Column: Object and subject pronouns
What is an object pronoun? What’s a subject pronoun? Why are they so confounding to people?
I have no answer for the latter question, but for the first two I think I can help.
First off: What’s a pronoun? A pronoun is a proform that stands in for a noun or noun clause. In the sentence, “I just called John and he is ready to go,” “he” is a pronoun referring to the noun “John.” The noun a pronoun refers to is called the “antecedent.”
For the purpose of this column, pronouns come in two main varieties: subject and object. A subject pronoun is used when it is standing in as the subject of a sentence. An object pronoun is used as the object of a verb or preposition (which, ultimately, is probably the object of a verb).
In English, our subject pronouns are: I; he; she; we; they; and who. Our object pronouns are: me; him; her; us; them; and whom. The pronouns “it,” “you” and “what” can be used as either subject or object pronouns, depending upon the context.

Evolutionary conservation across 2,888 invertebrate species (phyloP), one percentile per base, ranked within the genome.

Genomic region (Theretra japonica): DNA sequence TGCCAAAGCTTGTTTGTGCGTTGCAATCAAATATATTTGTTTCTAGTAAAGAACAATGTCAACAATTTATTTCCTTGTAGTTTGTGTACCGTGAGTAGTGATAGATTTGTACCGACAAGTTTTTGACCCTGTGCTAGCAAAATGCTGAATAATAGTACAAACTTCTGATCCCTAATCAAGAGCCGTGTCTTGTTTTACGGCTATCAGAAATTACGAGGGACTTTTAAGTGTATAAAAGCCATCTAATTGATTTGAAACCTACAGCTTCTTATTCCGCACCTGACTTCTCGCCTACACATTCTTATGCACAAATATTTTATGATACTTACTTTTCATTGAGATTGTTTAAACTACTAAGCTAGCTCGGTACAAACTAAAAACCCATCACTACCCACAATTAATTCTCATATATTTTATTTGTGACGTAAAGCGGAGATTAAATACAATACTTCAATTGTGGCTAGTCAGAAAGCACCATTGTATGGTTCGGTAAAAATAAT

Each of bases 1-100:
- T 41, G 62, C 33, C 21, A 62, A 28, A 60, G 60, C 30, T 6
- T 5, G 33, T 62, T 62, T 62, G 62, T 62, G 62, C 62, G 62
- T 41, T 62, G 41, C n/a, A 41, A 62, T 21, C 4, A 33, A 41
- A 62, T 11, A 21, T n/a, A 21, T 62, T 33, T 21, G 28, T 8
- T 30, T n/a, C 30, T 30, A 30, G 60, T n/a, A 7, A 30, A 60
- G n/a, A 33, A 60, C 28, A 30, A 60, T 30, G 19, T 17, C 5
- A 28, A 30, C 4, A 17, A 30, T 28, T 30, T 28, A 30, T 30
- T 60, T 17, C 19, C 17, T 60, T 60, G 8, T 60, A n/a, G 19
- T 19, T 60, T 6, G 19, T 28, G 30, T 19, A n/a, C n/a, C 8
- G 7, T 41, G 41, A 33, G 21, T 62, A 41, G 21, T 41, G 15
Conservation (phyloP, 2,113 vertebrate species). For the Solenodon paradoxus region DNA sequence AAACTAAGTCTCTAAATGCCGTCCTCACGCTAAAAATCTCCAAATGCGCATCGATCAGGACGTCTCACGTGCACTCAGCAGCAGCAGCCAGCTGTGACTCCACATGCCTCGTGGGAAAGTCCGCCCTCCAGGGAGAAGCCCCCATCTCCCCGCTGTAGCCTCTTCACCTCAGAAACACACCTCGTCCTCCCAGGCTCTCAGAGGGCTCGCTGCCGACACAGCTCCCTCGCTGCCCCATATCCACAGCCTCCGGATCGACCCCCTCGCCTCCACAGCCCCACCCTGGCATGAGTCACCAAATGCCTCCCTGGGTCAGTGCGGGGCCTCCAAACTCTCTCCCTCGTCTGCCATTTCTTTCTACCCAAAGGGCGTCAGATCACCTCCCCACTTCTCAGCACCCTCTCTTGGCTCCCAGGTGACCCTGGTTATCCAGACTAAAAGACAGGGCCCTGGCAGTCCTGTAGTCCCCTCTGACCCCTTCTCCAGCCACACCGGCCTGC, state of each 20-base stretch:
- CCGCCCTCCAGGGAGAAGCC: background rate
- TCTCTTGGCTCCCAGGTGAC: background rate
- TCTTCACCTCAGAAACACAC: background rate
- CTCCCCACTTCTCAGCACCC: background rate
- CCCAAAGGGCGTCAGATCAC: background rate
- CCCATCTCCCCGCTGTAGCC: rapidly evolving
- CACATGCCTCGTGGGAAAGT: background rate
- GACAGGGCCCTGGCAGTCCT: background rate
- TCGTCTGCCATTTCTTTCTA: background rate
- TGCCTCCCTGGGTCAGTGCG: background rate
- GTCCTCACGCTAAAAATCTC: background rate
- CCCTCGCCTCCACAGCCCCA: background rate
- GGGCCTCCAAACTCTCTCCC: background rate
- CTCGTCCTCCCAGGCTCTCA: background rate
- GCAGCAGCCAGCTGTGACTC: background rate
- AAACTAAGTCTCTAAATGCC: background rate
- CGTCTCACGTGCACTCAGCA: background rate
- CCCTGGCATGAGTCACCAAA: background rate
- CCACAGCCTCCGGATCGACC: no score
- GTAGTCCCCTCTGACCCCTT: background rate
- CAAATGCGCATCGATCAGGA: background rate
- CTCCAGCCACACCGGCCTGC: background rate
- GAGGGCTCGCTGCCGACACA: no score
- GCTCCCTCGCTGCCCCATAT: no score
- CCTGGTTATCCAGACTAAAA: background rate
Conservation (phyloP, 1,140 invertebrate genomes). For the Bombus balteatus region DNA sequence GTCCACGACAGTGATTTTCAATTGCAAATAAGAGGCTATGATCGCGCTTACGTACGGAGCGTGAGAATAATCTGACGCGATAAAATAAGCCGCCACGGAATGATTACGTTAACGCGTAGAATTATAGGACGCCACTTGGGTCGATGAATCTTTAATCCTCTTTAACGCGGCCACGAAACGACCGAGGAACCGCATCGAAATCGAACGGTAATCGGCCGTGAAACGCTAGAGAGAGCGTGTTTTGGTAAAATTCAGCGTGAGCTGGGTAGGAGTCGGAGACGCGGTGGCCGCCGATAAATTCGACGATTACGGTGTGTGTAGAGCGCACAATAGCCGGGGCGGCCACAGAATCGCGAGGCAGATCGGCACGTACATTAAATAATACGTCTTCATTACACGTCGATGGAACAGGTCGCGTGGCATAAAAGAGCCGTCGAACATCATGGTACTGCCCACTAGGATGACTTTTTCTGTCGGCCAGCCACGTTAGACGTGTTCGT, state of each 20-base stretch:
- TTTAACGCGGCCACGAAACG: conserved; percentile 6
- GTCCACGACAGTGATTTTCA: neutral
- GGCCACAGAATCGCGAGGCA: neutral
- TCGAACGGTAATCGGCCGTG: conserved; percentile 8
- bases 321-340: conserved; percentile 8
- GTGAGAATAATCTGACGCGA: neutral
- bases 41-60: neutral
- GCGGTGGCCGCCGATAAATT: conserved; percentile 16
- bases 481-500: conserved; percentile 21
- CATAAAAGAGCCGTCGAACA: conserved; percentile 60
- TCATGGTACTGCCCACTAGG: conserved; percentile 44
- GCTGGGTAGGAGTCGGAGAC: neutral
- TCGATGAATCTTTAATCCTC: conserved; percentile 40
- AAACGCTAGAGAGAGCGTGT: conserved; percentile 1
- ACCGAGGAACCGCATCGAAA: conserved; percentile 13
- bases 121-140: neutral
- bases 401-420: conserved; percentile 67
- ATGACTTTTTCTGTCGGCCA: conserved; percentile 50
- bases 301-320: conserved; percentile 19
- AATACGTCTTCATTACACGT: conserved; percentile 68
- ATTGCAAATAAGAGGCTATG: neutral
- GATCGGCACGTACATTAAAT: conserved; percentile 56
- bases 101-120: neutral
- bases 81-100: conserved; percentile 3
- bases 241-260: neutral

How do you figure out is you need a subject or object pronoun, though? Ask yourself: Is this pronoun performing an action, or is it the recipient of an action? A subject performs an action, while an object is acted upon or receives an action.
Let’s consider this example sentence: “Sally threw the football to Megan.” Sally is throwing the football, so she is the subject. Megan is receiving the football (i.e. receiving Sally’s action), so she would get an object pronoun. With pronouns substituted, that sentence would look like: “She threw the football to her.”
Try to remember this going forward: I/he/she/we/who/they do things. Things are done to me/him/her/us/whom/them. And if you hear someone misusing pronouns, try to help them. Only you can prevent pronoun abuse.